Advertisement

Journal of the American Oil Chemists Society

, Volume 50, Issue 12, pp 513–515 | Cite as

Analysis of soybean lecithin by thin layer and analytical liquid chromatography

  • W. L. Erdahl
  • A. Stolyhwo
  • O. S. Privett
Technical

Abstract

The application of thin layer and analytical liquid chromatography to the analysis of two samples of commercial soybean lecithins is described. A combination of column chromatography and quantitative thin layer chromatography showed that these products consisted of ca. 82% mixture of the major phospholipids of soybeans, phosphatidyl choline, phosphatidyl ethanolamine, and phosphatidyl inositol. The remainder of these products contained essentially the entire spectrum of lipid classes found in soybean oil-some 24 known and unknown glycolipids and phospholipids, in addition to the neutral lipids. Applications of analytical liquid chromatography to these lecithins gave a composition profile of the lipid classes comparable to two-dimensional thin layer chromatography. The potential of this method for the complete analysis of complex lipids, such as soybean lecithins, is indicated.

Keywords

Lecithin Neutral Lipid Lipid Class Analytical Liquid Chromatography Phosphatidyl Inositol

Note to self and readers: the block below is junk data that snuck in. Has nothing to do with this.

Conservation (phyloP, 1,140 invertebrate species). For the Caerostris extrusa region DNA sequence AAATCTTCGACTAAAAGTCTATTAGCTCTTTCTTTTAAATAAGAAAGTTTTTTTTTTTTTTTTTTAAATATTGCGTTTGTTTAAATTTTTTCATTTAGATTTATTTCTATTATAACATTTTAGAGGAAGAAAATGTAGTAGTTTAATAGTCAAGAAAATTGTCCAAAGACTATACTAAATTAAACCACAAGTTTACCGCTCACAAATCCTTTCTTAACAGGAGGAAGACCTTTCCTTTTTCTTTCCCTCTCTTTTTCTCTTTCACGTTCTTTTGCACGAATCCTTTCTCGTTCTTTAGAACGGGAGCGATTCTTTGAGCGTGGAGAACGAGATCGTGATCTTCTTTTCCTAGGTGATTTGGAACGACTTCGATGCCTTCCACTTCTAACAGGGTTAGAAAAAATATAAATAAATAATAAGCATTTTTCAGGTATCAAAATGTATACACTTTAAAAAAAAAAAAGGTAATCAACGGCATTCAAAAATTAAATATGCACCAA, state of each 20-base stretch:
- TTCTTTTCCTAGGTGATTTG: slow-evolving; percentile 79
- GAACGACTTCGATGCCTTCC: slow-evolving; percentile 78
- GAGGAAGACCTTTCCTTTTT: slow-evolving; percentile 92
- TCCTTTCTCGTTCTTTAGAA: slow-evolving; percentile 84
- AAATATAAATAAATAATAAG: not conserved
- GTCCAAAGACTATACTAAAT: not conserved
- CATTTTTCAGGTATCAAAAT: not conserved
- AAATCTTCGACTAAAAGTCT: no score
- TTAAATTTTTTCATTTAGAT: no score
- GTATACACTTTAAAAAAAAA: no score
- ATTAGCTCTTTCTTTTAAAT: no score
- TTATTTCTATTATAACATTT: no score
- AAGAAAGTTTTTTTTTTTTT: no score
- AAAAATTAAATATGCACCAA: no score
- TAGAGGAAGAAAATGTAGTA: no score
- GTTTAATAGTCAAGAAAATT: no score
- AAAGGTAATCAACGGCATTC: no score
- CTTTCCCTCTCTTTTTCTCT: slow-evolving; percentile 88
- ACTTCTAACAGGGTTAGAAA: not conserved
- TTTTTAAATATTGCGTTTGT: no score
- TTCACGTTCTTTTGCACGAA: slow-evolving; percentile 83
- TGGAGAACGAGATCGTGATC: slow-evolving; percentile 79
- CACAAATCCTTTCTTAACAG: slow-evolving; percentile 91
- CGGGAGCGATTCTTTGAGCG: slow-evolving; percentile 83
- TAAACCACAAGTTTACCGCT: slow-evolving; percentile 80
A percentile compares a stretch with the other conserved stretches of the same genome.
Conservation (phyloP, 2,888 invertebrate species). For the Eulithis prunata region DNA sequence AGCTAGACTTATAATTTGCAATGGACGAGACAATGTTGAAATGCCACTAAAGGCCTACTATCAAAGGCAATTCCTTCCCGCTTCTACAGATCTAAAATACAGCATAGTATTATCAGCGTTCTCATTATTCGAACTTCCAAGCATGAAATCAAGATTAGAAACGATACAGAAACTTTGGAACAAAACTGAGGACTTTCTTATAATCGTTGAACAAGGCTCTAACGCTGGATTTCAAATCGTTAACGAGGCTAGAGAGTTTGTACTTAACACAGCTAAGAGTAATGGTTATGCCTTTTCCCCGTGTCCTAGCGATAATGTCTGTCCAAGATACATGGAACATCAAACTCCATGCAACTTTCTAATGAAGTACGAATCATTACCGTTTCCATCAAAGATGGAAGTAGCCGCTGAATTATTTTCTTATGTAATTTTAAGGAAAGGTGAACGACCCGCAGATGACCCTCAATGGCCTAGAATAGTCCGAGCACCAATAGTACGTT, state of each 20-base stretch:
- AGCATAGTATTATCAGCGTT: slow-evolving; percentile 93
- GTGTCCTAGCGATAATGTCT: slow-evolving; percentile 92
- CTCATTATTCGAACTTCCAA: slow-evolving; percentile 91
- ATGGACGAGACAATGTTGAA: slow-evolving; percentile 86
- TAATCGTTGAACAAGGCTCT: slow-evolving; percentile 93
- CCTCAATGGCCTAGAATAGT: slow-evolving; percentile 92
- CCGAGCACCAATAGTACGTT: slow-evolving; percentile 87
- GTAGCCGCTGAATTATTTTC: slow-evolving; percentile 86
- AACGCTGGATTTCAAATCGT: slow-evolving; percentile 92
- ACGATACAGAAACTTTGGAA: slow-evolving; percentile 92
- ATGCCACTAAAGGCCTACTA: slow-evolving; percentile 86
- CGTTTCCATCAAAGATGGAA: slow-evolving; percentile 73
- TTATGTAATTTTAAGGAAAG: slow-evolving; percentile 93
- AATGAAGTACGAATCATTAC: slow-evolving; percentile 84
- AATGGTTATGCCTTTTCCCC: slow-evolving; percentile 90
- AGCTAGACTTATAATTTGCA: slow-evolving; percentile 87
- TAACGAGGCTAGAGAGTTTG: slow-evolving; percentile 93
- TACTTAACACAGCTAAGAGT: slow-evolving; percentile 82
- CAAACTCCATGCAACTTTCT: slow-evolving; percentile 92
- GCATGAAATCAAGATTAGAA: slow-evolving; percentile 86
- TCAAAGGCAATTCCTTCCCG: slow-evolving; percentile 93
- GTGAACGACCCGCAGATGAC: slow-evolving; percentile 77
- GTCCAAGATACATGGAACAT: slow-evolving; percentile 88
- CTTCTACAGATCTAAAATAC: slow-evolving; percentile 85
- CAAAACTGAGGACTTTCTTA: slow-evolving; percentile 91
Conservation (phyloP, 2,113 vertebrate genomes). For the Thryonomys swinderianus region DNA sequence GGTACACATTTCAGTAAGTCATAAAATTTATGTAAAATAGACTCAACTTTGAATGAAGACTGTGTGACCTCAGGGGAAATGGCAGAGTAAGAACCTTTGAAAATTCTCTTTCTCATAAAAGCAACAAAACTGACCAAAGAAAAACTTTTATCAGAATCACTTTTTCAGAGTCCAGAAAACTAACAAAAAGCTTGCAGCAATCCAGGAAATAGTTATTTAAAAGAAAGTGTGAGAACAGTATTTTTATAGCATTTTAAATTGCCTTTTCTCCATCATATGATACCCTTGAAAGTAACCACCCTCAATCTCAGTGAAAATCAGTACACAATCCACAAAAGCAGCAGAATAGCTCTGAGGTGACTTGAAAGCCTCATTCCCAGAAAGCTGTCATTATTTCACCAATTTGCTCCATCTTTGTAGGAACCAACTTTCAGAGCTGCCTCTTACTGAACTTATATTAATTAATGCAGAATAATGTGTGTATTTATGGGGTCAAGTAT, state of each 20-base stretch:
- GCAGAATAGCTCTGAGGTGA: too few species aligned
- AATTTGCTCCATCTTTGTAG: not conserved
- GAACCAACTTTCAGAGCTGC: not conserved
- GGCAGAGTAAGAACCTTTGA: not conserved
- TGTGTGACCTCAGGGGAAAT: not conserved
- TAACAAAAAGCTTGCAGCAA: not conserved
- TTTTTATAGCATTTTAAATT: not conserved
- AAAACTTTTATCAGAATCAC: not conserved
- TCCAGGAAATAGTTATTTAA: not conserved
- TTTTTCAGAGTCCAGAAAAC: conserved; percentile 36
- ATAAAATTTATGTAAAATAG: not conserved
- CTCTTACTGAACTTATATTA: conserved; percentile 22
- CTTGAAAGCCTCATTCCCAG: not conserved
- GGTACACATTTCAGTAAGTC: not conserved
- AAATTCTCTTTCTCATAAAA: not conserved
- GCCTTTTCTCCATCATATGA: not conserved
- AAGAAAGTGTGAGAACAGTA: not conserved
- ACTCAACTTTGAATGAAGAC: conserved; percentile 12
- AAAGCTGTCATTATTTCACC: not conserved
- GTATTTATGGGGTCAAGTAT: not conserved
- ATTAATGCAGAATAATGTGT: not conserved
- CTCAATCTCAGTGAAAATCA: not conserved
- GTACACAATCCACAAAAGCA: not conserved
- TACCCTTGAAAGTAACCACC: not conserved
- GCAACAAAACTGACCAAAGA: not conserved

These keywords were added by machine and not by the authors. This process is experimental and the keywords may be updated as the learning algorithm improves.

Preview

Unable to display preview. Download preview PDF.

Unable to display preview. Download preview PDF.

References

  1. 1.
    Food Chemicals Codex National Academy of Science, National Research Council Publication 1143:599 (1962). Official and Tentative Methods of Analysis of the American Oil Chemists' Society, Section J.Google Scholar
  2. 2.
    Szuhaj, B.F., Balazs, I.L. and L.D. Williams, Paper 175, World Congress, American Oil Chemists' Society and International Society for Fat Research, Chicago, Ill., September 1970.Google Scholar
  3. 3.
    Rouser, R., G. Kritchevsky and A. Yamamoto, in “Lipid Chromatographic Analysis,” Vol. 1, Edited by G.V. Marinetti, Marcel Dekker, Inc., New York, N.Y., 1967, pp. 99–161.Google Scholar
  4. 4.
    Lepage, M., J. Chromatogr. 13:99 (1964).CrossRefGoogle Scholar
  5. 5.
    Privett, O.S., K.A. Dougherty and J.D. Castell, Am. J. Clin. Nutr. 24:1265 (1971).Google Scholar
  6. 6.
    Renkonen, O., and P. Varo, in “Lipid Chromatographic Analysis,” Vol. 1, Edited by G.V. Marinetti, Marcel Dekker, Inc., New York, N.Y., 1967, p. 41.Google Scholar
  7. 7.
    Dittmer, S.C., and R.L. Lester, J. Lipid Res. 5:126 (1964).Google Scholar
  8. 8.
    Skipski, V.P., and M. Barclay, in “Methods of Enzymology,” Edited by J.M. Lowenstein, Academic Press, New York, N.Y., 1969, p. 542.Google Scholar
  9. 9.
    Blank, M.L., J.A. Schmit and O.S. Privett, JAOCS 41:371 (1964).Google Scholar
  10. 10.
    Stolyhwo, A., and O.S. Privett, J. Chromatogr. Sci. 11:20 (1973).Google Scholar
  11. 11.
    Stolyhwo, A., W.L. Erdahl and O.S. Privett, J. Chromatogr. Sci. 11:263 (1973).Google Scholar
  12. 12.
    Privett, O.S., K.A. Dougherty, W.L. Erdahl and A. Stolyhwo, JAOCS 50:516 (1973).Google Scholar

Copyright information

© The American Oil Chemists' Society 1973

Authors and Affiliations

  • W. L. Erdahl
    • 1
  • A. Stolyhwo
    • 1
  • O. S. Privett
    • 1
  1. 1.The Hormel InstituteUniversity of MinnesotaMinnesotaAustin

Personalised recommendations